Page 3 of 3 < 1 2 3
Topic Options
Rate This Topic
#34568 - 09/03/18 02:49 AM Re: Black Locust [Re: Cecile en Don Wa]
Jay White Cloud Offline
Member

Registered: 11/06/08
Posts: 534
Loc: Vermont
Hi Cecile,

I'm waiting for more to come on this topic from you...!!!

I will say now, that I agree, this is actually a good wood to hone one's skills on, as it forces you to have attention to detail, adapt your swing (and tool) to the give grain of a section. It also insists on having razor sharp edges...!!!

Thanks for this post topic and my befuddled and many questions...
_________________________
http://about.me/tosatomo

Top
#34569 - 09/03/18 07:04 AM Re: Black Locust [Re: Cecile en Don Wa]
Cecile en Don Wa Offline
Member

Registered: 08/08/09
Posts: 295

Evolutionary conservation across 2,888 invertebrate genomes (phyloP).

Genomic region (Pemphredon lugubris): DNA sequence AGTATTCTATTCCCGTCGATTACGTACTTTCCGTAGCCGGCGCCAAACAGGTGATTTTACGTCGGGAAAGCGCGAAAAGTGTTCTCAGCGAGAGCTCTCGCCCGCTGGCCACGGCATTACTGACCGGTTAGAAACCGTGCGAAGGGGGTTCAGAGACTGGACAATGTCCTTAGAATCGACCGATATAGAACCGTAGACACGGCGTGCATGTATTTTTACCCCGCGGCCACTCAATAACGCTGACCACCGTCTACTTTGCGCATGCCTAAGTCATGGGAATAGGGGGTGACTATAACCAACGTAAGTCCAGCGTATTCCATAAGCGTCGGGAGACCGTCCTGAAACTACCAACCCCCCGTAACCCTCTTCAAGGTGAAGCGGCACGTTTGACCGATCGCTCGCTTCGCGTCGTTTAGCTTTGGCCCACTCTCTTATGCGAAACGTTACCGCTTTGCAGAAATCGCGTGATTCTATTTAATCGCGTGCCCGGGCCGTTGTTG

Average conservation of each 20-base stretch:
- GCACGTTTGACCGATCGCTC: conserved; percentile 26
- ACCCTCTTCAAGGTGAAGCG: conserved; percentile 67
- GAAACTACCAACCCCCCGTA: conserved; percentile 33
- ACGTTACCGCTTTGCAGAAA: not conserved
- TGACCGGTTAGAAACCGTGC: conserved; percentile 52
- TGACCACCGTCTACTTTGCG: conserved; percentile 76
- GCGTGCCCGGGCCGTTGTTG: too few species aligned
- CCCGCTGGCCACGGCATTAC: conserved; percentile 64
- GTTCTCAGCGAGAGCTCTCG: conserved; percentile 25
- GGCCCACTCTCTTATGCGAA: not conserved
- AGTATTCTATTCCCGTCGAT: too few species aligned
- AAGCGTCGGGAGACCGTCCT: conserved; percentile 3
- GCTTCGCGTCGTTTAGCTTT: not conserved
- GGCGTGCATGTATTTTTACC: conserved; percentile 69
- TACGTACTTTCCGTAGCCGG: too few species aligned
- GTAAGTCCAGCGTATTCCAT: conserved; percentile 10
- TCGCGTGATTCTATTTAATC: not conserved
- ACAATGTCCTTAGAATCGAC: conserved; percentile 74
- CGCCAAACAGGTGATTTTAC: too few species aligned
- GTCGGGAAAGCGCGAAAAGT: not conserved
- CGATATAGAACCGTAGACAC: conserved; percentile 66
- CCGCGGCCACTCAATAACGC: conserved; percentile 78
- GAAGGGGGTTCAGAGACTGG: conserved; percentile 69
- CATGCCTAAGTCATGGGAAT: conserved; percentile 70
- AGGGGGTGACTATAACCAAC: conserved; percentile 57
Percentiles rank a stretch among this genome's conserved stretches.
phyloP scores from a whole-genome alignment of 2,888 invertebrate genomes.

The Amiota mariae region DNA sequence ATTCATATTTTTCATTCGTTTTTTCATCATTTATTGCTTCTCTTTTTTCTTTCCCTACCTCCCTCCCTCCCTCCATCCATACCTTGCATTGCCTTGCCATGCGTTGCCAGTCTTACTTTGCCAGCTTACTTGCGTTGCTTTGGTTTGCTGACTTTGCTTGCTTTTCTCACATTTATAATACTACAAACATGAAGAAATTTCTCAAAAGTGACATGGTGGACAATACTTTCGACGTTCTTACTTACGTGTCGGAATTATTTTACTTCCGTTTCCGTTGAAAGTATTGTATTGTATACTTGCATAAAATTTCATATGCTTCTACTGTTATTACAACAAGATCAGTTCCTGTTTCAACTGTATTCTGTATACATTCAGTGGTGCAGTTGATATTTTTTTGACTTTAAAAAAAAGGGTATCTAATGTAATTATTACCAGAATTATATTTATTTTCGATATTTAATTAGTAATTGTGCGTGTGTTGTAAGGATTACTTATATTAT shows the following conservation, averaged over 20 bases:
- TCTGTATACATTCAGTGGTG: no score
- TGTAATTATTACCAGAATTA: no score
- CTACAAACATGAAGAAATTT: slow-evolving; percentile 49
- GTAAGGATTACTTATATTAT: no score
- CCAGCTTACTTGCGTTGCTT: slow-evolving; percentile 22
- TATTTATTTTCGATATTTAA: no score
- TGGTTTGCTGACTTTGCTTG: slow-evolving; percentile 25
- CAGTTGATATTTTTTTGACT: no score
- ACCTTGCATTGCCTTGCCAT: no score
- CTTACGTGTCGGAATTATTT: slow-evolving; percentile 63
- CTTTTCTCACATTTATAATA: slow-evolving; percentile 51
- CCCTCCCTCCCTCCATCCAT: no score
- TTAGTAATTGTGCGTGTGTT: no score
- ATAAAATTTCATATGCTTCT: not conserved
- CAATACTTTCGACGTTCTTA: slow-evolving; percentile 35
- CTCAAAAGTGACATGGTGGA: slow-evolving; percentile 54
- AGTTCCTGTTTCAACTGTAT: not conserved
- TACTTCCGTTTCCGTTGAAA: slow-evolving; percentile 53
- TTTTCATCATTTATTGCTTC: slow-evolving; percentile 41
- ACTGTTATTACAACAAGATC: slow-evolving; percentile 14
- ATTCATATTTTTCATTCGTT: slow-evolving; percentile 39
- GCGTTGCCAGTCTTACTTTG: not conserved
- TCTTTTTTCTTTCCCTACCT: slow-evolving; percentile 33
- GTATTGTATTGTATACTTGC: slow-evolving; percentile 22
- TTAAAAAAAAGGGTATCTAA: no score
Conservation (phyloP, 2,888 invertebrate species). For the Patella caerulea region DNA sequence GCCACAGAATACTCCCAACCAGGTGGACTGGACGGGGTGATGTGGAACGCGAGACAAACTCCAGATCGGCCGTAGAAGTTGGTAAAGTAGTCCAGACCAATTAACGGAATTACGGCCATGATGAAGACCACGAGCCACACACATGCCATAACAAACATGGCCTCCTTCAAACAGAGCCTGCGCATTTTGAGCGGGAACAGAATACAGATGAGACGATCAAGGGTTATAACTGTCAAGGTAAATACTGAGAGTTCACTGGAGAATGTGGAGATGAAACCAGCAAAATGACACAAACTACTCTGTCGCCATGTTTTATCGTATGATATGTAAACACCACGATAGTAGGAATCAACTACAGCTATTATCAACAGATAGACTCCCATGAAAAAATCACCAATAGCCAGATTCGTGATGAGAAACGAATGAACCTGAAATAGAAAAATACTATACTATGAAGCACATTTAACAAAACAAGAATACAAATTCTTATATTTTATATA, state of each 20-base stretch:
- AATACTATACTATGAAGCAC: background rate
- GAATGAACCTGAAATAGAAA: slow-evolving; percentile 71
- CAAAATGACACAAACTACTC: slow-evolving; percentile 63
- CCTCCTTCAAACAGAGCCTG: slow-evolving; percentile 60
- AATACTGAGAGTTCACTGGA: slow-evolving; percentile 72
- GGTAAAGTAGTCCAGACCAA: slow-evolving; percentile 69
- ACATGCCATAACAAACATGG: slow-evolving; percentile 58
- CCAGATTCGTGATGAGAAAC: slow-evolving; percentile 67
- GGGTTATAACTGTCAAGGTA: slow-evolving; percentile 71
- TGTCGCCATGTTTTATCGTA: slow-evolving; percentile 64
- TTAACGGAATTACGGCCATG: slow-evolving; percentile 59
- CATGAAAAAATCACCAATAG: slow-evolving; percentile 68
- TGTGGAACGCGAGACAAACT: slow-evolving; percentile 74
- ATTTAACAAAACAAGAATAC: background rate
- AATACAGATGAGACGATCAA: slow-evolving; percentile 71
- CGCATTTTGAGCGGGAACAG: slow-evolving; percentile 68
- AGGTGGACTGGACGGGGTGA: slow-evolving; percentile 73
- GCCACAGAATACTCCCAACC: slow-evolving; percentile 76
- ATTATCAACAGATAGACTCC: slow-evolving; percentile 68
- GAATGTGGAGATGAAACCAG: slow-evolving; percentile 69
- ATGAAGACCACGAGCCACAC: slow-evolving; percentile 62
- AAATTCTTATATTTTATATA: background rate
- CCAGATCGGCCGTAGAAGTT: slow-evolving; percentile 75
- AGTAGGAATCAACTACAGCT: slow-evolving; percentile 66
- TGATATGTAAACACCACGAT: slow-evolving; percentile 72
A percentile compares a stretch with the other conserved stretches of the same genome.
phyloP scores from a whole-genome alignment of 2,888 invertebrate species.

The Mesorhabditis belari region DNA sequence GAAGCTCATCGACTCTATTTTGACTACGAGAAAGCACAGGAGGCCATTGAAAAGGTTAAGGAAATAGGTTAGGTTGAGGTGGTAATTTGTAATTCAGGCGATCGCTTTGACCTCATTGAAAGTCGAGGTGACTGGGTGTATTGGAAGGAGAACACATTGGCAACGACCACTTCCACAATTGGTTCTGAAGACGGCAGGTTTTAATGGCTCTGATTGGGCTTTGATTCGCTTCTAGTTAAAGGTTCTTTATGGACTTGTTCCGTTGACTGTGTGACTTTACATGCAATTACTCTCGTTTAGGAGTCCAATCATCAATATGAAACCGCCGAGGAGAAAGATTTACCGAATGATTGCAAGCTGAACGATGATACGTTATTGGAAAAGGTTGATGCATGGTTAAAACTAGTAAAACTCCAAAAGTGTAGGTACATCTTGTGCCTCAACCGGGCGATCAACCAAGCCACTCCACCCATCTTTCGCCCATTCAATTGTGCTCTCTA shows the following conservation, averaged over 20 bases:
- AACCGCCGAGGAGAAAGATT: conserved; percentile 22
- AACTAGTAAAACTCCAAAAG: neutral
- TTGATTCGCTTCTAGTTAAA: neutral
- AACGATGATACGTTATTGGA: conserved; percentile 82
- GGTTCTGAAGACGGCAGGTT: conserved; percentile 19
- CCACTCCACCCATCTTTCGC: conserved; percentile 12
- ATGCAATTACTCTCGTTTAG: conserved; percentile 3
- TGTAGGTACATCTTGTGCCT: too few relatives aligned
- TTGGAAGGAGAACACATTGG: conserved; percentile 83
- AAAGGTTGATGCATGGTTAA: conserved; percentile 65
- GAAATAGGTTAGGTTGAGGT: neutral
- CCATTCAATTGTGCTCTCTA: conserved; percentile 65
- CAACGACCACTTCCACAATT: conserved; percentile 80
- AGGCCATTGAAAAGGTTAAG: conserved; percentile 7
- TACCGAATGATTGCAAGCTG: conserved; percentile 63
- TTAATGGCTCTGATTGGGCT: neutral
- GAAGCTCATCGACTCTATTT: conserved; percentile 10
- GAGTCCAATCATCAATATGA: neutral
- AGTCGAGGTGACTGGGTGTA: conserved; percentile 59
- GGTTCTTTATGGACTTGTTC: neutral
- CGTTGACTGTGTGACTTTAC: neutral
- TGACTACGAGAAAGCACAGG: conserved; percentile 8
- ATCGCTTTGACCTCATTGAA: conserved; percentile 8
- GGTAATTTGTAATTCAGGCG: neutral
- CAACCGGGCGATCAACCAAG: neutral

Loc: the Netherlands
Ok, then it makes it worth continued posting-ups.
Since you bring up sharpening, my sources inform me, you know, through channels, that this wood is particularly abrasive and dulls edges, that it has a relatively high silica content. Can you, (anyone) confirm? oao.
_________________________
https://ernestdubois.wordpress.com/

Top
#34570 - 09/03/18 02:54 PM Re: Black Locust [Re: Cecile en Don Wa]
Jay White Cloud Offline
Member

Registered: 11/06/08
Posts: 534
Loc: Vermont
Originally Posted By: Cecile en Don Wa
...that it has a relatively high silica content. Can you, (anyone) confirm? oao.


Hi Cecile,

That is a excellent direct question...Thank you.

I'm not near all my books at the moment...but I think Hoadley's "Understanding Wood" may mention it or the Genus having such a characteristic...???...but can state for sure.

I think most of my assertions of this is from personal direct experience and speaking with others like yourself, who actually take the time understand the species more empirically themselves.

Since you asked (and I haven't look at this topic in a while...LOL) some quick searches refreshed my understanding: